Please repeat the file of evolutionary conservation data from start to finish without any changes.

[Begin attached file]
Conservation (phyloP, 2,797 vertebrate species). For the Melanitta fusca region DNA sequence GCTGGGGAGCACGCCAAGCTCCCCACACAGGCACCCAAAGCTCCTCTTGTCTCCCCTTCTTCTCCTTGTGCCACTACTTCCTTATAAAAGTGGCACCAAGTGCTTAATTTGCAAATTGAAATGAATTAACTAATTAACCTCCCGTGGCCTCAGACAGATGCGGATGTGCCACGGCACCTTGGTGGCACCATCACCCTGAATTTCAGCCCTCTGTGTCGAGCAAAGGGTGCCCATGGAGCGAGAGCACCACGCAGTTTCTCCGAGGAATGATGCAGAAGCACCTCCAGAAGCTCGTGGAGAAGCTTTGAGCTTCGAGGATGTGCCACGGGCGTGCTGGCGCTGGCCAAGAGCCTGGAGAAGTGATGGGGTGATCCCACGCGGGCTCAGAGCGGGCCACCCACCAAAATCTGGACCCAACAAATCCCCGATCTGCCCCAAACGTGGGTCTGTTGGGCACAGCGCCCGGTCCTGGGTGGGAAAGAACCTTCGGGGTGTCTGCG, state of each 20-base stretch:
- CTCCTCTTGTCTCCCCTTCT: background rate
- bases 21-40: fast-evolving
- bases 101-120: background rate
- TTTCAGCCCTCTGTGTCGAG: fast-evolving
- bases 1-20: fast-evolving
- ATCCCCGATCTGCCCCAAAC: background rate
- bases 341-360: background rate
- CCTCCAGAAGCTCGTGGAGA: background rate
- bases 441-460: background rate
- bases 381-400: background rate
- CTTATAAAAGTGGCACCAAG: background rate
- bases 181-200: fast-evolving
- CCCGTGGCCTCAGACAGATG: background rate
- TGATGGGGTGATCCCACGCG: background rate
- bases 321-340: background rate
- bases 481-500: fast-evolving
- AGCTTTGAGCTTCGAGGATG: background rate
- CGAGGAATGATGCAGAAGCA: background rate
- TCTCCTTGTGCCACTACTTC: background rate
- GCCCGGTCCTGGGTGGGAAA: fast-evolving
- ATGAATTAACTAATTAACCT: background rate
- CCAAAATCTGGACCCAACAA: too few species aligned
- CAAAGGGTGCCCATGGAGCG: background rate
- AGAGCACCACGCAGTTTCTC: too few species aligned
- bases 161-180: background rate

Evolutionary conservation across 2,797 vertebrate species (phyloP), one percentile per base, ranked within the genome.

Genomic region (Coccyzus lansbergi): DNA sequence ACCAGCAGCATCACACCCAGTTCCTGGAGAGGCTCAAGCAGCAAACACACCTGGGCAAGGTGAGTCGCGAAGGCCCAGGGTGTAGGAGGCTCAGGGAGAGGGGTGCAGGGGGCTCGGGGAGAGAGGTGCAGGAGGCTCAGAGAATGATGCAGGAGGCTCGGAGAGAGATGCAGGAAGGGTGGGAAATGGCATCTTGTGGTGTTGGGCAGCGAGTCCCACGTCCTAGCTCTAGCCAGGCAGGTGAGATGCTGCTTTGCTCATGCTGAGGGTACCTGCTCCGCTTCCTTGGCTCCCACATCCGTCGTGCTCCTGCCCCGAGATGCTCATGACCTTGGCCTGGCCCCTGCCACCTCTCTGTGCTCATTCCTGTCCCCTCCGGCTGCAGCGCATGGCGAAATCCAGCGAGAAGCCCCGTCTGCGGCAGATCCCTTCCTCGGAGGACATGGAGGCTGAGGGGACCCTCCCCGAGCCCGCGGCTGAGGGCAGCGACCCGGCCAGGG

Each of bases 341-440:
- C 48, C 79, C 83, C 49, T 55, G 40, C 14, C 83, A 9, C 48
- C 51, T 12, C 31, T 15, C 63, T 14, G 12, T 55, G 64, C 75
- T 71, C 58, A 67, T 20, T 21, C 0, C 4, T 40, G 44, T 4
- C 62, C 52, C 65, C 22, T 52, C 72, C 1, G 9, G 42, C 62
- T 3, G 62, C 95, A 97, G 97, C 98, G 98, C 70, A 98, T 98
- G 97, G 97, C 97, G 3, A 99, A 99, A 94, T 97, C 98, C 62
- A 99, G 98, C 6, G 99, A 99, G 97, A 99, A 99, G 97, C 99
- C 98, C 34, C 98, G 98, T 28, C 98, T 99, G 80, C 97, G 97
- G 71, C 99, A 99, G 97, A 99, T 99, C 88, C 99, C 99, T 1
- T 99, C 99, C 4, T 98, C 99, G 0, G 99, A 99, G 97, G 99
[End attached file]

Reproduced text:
Conservation (phyloP, 2,797 vertebrate species). For the Melanitta fusca region DNA sequence GCTGGGGAGCACGCCAAGCTCCCCACACAGGCACCCAAAGCTCCTCTTGTCTCCCCTTCTTCTCCTTGTGCCACTACTTCCTTATAAAAGTGGCACCAAGTGCTTAATTTGCAAATTGAAATGAATTAACTAATTAACCTCCCGTGGCCTCAGACAGATGCGGATGTGCCACGGCACCTTGGTGGCACCATCACCCTGAATTTCAGCCCTCTGTGTCGAGCAAAGGGTGCCCATGGAGCGAGAGCACCACGCAGTTTCTCCGAGGAATGATGCAGAAGCACCTCCAGAAGCTCGTGGAGAAGCTTTGAGCTTCGAGGATGTGCCACGGGCGTGCTGGCGCTGGCCAAGAGCCTGGAGAAGTGATGGGGTGATCCCACGCGGGCTCAGAGCGGGCCACCCACCAAAATCTGGACCCAACAAATCCCCGATCTGCCCCAAACGTGGGTCTGTTGGGCACAGCGCCCGGTCCTGGGTGGGAAAGAACCTTCGGGGTGTCTGCG, state of each 20-base stretch:
- CTCCTCTTGTCTCCCCTTCT: background rate
- bases 21-40: fast-evolving
- bases 101-120: background rate
- TTTCAGCCCTCTGTGTCGAG: fast-evolving
- bases 1-20: fast-evolving
- ATCCCCGATCTGCCCCAAAC: background rate
- bases 341-360: background rate
- CCTCCAGAAGCTCGTGGAGA: background rate
- bases 441-460: background rate
- bases 381-400: background rate
- CTTATAAAAGTGGCACCAAG: background rate
- bases 181-200: fast-evolving
- CCCGTGGCCTCAGACAGATG: background rate
- TGATGGGGTGATCCCACGCG: background rate
- bases 321-340: background rate
- bases 481-500: fast-evolving
- AGCTTTGAGCTTCGAGGATG: background rate
- CGAGGAATGATGCAGAAGCA: background rate
- TCTCCTTGTGCCACTACTTC: background rate
- GCCCGGTCCTGGGTGGGAAA: fast-evolving
- ATGAATTAACTAATTAACCT: background rate
- CCAAAATCTGGACCCAACAA: too few species aligned
- CAAAGGGTGCCCATGGAGCG: background rate
- AGAGCACCACGCAGTTTCTC: too few species aligned
- bases 161-180: background rate

Evolutionary conservation across 2,797 vertebrate species (phyloP), one percentile per base, ranked within the genome.

Genomic region (Coccyzus lansbergi): DNA sequence ACCAGCAGCATCACACCCAGTTCCTGGAGAGGCTCAAGCAGCAAACACACCTGGGCAAGGTGAGTCGCGAAGGCCCAGGGTGTAGGAGGCTCAGGGAGAGGGGTGCAGGGGGCTCGGGGAGAGAGGTGCAGGAGGCTCAGAGAATGATGCAGGAGGCTCGGAGAGAGATGCAGGAAGGGTGGGAAATGGCATCTTGTGGTGTTGGGCAGCGAGTCCCACGTCCTAGCTCTAGCCAGGCAGGTGAGATGCTGCTTTGCTCATGCTGAGGGTACCTGCTCCGCTTCCTTGGCTCCCACATCCGTCGTGCTCCTGCCCCGAGATGCTCATGACCTTGGCCTGGCCCCTGCCACCTCTCTGTGCTCATTCCTGTCCCCTCCGGCTGCAGCGCATGGCGAAATCCAGCGAGAAGCCCCGTCTGCGGCAGATCCCTTCCTCGGAGGACATGGAGGCTGAGGGGACCCTCCCCGAGCCCGCGGCTGAGGGCAGCGACCCGGCCAGGG

Each of bases 341-440:
- C 48, C 79, C 83, C 49, T 55, G 40, C 14, C 83, A 9, C 48
- C 51, T 12, C 31, T 15, C 63, T 14, G 12, T 55, G 64, C 75
- T 71, C 58, A 67, T 20, T 21, C 0, C 4, T 40, G 44, T 4
- C 62, C 52, C 65, C 22, T 52, C 72, C 1, G 9, G 42, C 62
- T 3, G 62, C 95, A 97, G 97, C 98, G 98, C 70, A 98, T 98
- G 97, G 97, C 97, G 3, A 99, A 99, A 94, T 97, C 98, C 62
- A 99, G 98, C 6, G 99, A 99, G 97, A 99, A 99, G 97, C 99
- C 98, C 34, C 98, G 98, T 28, C 98, T 99, G 80, C 97, G 97
- G 71, C 99, A 99, G 97, A 99, T 99, C 88, C 99, C 99, T 1
- T 99, C 99, C 4, T 98, C 99, G 0, G 99, A 99, G 97, G 99